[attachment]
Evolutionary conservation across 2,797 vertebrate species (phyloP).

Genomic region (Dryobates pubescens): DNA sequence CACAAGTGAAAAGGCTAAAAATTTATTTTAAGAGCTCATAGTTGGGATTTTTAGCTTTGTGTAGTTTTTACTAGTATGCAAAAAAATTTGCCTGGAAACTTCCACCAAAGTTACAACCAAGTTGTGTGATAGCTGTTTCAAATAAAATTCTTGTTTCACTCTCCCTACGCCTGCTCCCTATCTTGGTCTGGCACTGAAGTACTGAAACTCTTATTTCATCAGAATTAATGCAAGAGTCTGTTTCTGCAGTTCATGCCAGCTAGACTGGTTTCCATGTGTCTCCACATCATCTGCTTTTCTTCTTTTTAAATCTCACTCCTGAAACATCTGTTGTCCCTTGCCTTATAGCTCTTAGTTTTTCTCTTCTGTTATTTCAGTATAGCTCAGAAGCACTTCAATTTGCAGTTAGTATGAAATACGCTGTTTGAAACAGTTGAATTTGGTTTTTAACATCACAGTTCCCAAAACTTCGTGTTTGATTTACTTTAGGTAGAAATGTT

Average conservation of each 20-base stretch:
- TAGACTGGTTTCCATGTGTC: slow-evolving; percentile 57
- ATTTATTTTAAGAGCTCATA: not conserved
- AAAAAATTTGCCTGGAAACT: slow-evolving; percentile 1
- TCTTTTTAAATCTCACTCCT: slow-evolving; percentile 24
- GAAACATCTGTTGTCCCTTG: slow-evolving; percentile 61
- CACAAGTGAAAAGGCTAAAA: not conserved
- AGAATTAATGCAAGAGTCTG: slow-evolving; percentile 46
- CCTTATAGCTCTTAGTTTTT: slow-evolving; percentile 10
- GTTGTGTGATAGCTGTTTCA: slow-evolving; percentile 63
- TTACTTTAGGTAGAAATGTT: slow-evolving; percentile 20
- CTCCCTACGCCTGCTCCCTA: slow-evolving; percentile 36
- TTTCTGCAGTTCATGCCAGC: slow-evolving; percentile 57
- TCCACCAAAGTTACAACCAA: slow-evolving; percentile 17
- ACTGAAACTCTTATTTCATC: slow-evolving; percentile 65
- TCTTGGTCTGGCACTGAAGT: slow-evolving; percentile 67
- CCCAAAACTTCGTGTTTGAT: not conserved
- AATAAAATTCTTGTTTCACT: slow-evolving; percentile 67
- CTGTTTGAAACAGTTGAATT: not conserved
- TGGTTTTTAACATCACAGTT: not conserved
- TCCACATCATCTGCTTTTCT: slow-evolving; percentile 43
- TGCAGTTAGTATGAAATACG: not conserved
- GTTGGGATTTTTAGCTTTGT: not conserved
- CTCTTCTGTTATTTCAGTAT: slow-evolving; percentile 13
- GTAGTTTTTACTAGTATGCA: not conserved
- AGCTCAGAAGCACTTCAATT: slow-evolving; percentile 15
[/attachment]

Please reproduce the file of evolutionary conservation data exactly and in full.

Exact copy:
Evolutionary conservation across 2,797 vertebrate species (phyloP).

Genomic region (Dryobates pubescens): DNA sequence CACAAGTGAAAAGGCTAAAAATTTATTTTAAGAGCTCATAGTTGGGATTTTTAGCTTTGTGTAGTTTTTACTAGTATGCAAAAAAATTTGCCTGGAAACTTCCACCAAAGTTACAACCAAGTTGTGTGATAGCTGTTTCAAATAAAATTCTTGTTTCACTCTCCCTACGCCTGCTCCCTATCTTGGTCTGGCACTGAAGTACTGAAACTCTTATTTCATCAGAATTAATGCAAGAGTCTGTTTCTGCAGTTCATGCCAGCTAGACTGGTTTCCATGTGTCTCCACATCATCTGCTTTTCTTCTTTTTAAATCTCACTCCTGAAACATCTGTTGTCCCTTGCCTTATAGCTCTTAGTTTTTCTCTTCTGTTATTTCAGTATAGCTCAGAAGCACTTCAATTTGCAGTTAGTATGAAATACGCTGTTTGAAACAGTTGAATTTGGTTTTTAACATCACAGTTCCCAAAACTTCGTGTTTGATTTACTTTAGGTAGAAATGTT

Average conservation of each 20-base stretch:
- TAGACTGGTTTCCATGTGTC: slow-evolving; percentile 57
- ATTTATTTTAAGAGCTCATA: not conserved
- AAAAAATTTGCCTGGAAACT: slow-evolving; percentile 1
- TCTTTTTAAATCTCACTCCT: slow-evolving; percentile 24
- GAAACATCTGTTGTCCCTTG: slow-evolving; percentile 61
- CACAAGTGAAAAGGCTAAAA: not conserved
- AGAATTAATGCAAGAGTCTG: slow-evolving; percentile 46
- CCTTATAGCTCTTAGTTTTT: slow-evolving; percentile 10
- GTTGTGTGATAGCTGTTTCA: slow-evolving; percentile 63
- TTACTTTAGGTAGAAATGTT: slow-evolving; percentile 20
- CTCCCTACGCCTGCTCCCTA: slow-evolving; percentile 36
- TTTCTGCAGTTCATGCCAGC: slow-evolving; percentile 57
- TCCACCAAAGTTACAACCAA: slow-evolving; percentile 17
- ACTGAAACTCTTATTTCATC: slow-evolving; percentile 65
- TCTTGGTCTGGCACTGAAGT: slow-evolving; percentile 67
- CCCAAAACTTCGTGTTTGAT: not conserved
- AATAAAATTCTTGTTTCACT: slow-evolving; percentile 67
- CTGTTTGAAACAGTTGAATT: not conserved
- TGGTTTTTAACATCACAGTT: not conserved
- TCCACATCATCTGCTTTTCT: slow-evolving; percentile 43
- TGCAGTTAGTATGAAATACG: not conserved
- GTTGGGATTTTTAGCTTTGT: not conserved
- CTCTTCTGTTATTTCAGTAT: slow-evolving; percentile 13
- GTAGTTTTTACTAGTATGCA: not conserved
- AGCTCAGAAGCACTTCAATT: slow-evolving; percentile 15